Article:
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Government publishes graduate earnings data

UK government plans to publish anonymised datasets on earnings cross-referenced with university records to inform students of the earning potential of courses

HMRC will share anonymised data on tax payers to let students see how much they could earn, depending on which course they study, according to the Independent

This week the government hosted a hack event called “job hack” for developers, designers, careers advisors, government officials and young people themselves, which challenged the attendees to come up with ideas to help young people get access to training and employment opportunities.

During the event, developers use a range of open government datasets such as employment statistics, earning outcomes and school performance tables, which will be linked to create applications.

Commenting on the event, Cabinet Office minister Matt Hancock said it was “hugely exciting that the government is now embracing new ways of solving common problems”.

“There’s a huge opportunity to use new technology to make sure that every young person gets the best start in life. We want to seize that opportunity to help everyone – no matter the circumstances of their birth – achieve their full potential,” he said.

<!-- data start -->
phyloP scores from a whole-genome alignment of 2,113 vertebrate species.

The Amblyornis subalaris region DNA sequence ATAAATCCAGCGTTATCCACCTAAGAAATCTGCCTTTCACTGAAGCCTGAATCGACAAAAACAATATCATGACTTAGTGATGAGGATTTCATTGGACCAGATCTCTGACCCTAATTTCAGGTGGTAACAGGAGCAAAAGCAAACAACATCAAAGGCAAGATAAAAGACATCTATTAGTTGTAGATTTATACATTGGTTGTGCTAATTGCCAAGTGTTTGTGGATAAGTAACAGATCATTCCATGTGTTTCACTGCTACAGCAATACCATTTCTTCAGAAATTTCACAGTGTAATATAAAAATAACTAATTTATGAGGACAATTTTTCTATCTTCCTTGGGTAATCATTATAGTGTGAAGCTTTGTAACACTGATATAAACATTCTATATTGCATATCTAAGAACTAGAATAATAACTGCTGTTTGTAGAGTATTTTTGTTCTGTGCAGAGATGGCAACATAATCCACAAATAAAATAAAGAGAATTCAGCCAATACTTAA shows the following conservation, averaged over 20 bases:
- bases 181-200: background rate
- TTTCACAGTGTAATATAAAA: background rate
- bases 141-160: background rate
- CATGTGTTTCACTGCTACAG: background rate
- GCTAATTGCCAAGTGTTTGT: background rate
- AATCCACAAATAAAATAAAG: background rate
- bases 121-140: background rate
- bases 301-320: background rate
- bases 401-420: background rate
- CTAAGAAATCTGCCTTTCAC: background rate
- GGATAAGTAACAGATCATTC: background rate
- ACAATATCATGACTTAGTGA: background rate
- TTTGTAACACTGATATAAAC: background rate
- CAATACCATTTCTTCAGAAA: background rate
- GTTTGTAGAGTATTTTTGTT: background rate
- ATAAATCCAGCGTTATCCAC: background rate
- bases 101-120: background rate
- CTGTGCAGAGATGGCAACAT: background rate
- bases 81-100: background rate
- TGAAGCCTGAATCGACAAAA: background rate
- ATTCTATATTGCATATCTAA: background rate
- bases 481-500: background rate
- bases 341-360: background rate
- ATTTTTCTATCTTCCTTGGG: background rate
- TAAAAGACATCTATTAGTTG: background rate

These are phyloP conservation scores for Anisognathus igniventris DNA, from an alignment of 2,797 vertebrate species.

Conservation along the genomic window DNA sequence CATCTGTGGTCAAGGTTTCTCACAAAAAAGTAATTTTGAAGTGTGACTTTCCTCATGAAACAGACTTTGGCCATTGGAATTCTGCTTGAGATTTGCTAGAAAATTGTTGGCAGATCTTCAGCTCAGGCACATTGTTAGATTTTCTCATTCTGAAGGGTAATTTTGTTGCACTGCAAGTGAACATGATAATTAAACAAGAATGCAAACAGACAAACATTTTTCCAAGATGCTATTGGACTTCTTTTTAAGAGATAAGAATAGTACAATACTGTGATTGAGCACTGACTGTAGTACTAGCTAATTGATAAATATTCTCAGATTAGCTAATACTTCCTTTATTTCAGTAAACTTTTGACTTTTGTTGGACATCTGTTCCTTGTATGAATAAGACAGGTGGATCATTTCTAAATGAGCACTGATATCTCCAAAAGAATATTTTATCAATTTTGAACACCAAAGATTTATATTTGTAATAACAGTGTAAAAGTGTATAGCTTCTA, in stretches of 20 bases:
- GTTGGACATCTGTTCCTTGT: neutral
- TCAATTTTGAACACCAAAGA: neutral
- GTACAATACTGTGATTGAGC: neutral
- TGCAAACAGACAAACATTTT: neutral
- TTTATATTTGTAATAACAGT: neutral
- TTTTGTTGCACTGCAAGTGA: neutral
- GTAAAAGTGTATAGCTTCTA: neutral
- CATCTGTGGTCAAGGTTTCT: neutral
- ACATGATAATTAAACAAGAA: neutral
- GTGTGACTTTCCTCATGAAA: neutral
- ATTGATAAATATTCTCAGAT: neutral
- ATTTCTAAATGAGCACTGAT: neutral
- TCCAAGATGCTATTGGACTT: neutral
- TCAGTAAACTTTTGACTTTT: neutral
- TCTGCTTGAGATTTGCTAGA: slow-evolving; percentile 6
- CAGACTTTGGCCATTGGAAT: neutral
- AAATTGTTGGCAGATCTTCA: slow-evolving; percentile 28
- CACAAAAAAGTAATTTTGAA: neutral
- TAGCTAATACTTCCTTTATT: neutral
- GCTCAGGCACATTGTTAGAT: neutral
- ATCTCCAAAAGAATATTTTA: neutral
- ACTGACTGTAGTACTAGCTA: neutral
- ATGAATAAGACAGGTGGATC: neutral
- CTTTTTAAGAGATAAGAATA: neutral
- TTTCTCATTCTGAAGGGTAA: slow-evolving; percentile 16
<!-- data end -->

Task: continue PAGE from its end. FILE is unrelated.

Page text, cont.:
In the US, the Obama government’s College Scorecard open data tool where you can look up and compare universities based on a large range of data, including graduate salaries across different courses.  

The ideas explored at the event will later be presented to the "Earn or Learn Taskforce", chaired by Hancock.

Earlier this year, Hancock called on government to move towards a “data culture” to make better spending decisions.

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Interesting use of all that available data, but blind to the reality that education isn't only about income potential. Many less mercenary students will be far more interested in the teaching prowess of the professors and the richness of the information.

There are many, many times when a course or two may seem useless. And then semester by semester, a few more useless courses are added until, poof, the student has become a valued expert in the field. 
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Interesting use of all that available data, but blind to the reality that education isn't only about income potential. Many less mercenary students will be far more interested in the teaching prowess of the professors and the richness of the information. 

There are many, many times when a course or two may seem useless. And then semester by semester, a few more useless courses are added until, poof, the student has become a valued expert in the field. 
Cancel
I'd be curious as the the same data for those in the U.S. Knowing now the pay scale for other jobs, I would have chosen another career. Some pay more and have less stress.
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